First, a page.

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House of Representatives
Session of 2017 - 2018 Regular Session


Posted: May 19, 2017 03:05 PM
From: Representative Eddie Day Pashinski
To: All House members
Subject: Guardianship for grandparents
In 2005, 2.5 million children were living with grandparents who were responsible for their care. As of 2015, that number increased to 2.9 million. Grandparents often assume full responsibility for the children in their care and must deal with what is a gray area in our legal system. They are not eligible for many of the benefits and assistance given to traditional parents or foster parents and as such, often struggle to provide for the grandchildren under their care.

For this reason, in the near future I will be introducing legislation aimed at helping grandparents assume a guardianship role of their grandchildren. Though this is an issue that needed attention long ago, the opioid epidemic has pushed the need for grandparents to take care of grandchildren to the forefront and my bill will address an often overlooked aspect of this crisis: children of persons who suffer from addiction.

There are many times when a person who needs treatment or enters an inpatient facility is the parent of minor children. In many cases, that person is the only parent who has provided for the child, financially and emotionally. The needs of those children are constant and, as those of us who are parents realize, can become overwhelming. In many cases, grandparents of children are ready and willing to provide for the needs of their grandchildren while the parent goes to rehabilitation. However, there can be roadblocks which hinder the ability of grandparents to do so.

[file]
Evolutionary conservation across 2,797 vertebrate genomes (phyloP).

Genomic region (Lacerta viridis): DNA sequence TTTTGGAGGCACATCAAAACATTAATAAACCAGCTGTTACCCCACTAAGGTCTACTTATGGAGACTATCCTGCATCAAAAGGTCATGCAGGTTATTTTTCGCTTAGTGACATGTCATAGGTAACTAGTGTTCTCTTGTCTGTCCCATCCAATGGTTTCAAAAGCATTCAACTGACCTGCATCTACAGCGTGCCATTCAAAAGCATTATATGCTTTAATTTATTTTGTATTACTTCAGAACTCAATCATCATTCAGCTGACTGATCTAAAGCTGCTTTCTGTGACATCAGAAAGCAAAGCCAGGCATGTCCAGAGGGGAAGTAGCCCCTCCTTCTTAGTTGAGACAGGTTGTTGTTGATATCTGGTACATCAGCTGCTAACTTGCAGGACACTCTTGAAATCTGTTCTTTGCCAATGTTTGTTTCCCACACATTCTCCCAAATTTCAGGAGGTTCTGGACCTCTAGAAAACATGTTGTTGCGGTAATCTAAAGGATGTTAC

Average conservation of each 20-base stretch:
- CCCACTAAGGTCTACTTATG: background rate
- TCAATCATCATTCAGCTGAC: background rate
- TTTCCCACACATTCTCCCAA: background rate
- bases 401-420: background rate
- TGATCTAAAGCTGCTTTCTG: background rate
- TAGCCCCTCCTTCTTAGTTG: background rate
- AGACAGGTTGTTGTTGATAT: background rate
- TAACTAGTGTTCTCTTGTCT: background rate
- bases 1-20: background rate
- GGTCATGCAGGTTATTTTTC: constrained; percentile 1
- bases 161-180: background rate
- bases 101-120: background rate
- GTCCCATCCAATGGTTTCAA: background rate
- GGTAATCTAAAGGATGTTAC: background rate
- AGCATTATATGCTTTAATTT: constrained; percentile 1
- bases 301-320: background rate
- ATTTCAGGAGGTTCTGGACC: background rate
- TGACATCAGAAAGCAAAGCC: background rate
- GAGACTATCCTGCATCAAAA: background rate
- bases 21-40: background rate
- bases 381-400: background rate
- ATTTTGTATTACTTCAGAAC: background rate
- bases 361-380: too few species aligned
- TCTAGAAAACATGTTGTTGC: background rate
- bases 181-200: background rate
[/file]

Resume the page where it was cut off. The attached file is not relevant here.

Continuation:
Things we sometimes take for granted, such as the ability to enroll a child in school or take the child to the doctor, can be made more difficult when there is a lack of legal documentation that a person has the power to make some of these basic decisions. This bill will provide a way for grandparents to obtain temporary guardianship, i.e. legal right to make some of these basic decisions. It does so while protecting both the parental rights of parents, including those suffering from opioid addiction, and the needs of the child to be with loving family members, rather than be placed in foster care or other arrangement with strangers, both of which are costly both emotionally and financially.

Introduced as HB1539